February 7, 2007

C.U. Avoids Work-Study Cuts

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A new study from the University of California at Los Angeles has shown that an increasing number of college freshmen are looking for on-campus employment as a means of financing their college education.

The study, conducted by the Higher Education Research Institute at UCLA, found that 29 percent of student respondents would use at least a portion of their earnings from a part-time campus job to pay for tuition expenses, up from 25.8 percent in 2000.

An increasing student interest in on-campus employment, though, has not yielded an increase in funds for the federal work-study program, which allocates money to colleges to pay students with financial need for part-time on-campus work.

According to a recent article in The Chronicle of Higher Education, FWS funds decreased this academic year by almost $10 million. The funding cut has affected schools like Rutgers University dramatically: the recipient of 4.4 million FWS dollars in 2001-02, Rutgers, got only $3.5 million dollars this year.

While some schools may be feeling the fiscal strains of a decreasing FWS budget, Cornell is not one of them. According to Bridget Foster, senior associate director of student employment, the University has all the FWS money it needs.

“Cornell has received the same FWS allocation for the last five years,” Foster said in an e-mail. “There may be a decrease in the allocation for next year, but that information has not yet been shared with us … and at this time we do not anticipate a decrease.”

Additionally, Foster said, Cornell has not seen an increase in student demand for on-campus employment on par with the findings of the UCLA study.

“We have not seen a noticeable increase in the number of students who refuse loan and ask for additional FWS eligibility, nor have we seen the reverse,” Foster said. “The recent increases to Cornell’s Student Hourly Wage Scale in conjunction with the increases to the [New York State] minimum wage over the last three years has not had a noticeable impact on the number of student jobs available on-campus, nor on total earnings reported at the end of the fiscal year.”

Indeed, Darla Critchfield, student supervisor at Uris Library, reported receiving about the same number of student applications this year as she has in the past.

“There are actually less applications [this semester] than there are typically,” Critchfield said.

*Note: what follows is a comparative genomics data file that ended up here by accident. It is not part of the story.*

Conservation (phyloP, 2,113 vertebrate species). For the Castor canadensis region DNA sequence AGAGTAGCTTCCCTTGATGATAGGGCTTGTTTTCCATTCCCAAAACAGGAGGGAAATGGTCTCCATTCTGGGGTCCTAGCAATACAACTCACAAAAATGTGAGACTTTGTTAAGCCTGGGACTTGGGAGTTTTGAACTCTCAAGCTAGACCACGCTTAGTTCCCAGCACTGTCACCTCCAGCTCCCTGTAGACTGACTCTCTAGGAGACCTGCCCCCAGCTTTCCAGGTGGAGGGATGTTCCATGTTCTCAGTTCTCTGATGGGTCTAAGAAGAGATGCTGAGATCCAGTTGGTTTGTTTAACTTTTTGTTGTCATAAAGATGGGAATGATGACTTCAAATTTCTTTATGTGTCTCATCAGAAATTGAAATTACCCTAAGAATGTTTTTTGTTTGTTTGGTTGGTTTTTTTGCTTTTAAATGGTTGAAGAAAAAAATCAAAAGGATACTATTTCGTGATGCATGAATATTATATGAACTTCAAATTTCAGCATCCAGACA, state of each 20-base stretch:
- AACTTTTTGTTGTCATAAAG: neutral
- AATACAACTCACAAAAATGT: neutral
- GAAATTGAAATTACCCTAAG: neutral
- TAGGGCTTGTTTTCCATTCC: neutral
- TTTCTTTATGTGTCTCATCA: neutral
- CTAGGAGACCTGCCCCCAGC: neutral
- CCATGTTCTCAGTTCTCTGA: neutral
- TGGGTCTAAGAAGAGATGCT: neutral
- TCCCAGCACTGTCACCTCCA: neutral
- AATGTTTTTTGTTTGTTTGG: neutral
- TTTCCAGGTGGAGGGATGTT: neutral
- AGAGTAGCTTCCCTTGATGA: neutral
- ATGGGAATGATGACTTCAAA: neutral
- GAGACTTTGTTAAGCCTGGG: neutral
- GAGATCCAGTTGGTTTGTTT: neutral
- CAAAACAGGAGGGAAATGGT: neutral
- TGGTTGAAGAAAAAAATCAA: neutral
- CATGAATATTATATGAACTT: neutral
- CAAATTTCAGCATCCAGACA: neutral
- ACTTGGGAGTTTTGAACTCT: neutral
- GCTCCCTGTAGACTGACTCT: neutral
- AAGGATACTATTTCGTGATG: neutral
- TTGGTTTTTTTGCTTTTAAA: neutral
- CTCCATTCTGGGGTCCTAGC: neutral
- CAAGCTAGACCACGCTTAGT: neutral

Student employment at Uris is restricted to applicants with FWS. As Critchfield explained, her student employees have received a fairly consistent allocation of FWS dollars over the last few years, generally in the range of $1,800 – $2,200.

“I only had to turn down one student who was only allowed about $200 for the year,” Critchfield said. “Besides that, I haven’t had trouble hiring students with federal work-study.”

Cornell may not have experienced the same increase in FWS applications as the rest of the country did, but on-campus employment remains an important part of college for many Cornell students.

Meg Ausen ’09 works in Catherwood Library and Olin Café as a federal work-study employee, and says that her job is a vital part of her life as a student.

“Mainly, I use the money I make to pay for my credit card bills, because I pay for everything myself,” Ausen said.

Work represents a significant time commitment, Ausen continued, especially for freshmen still acquainting themselves with the rigors of college life.

“It was hard at first,” Ausen said, “but it’s gotten easier. I knew I needed to work, so I just did it.”

Viviana Flores ’07, a part-time employee at Olin Library who also receives FWS, agreed that on-campus jobs are a good way to make money while in college. The hours are flexible, she said, and the wages “are fair.”

“I wouldn’t complain,” Flores said. “The hours aren’t even so bad, because the library only requires you to work a minimum of six hours a week. I work the hours I need and still have time to get my schoolwork done.”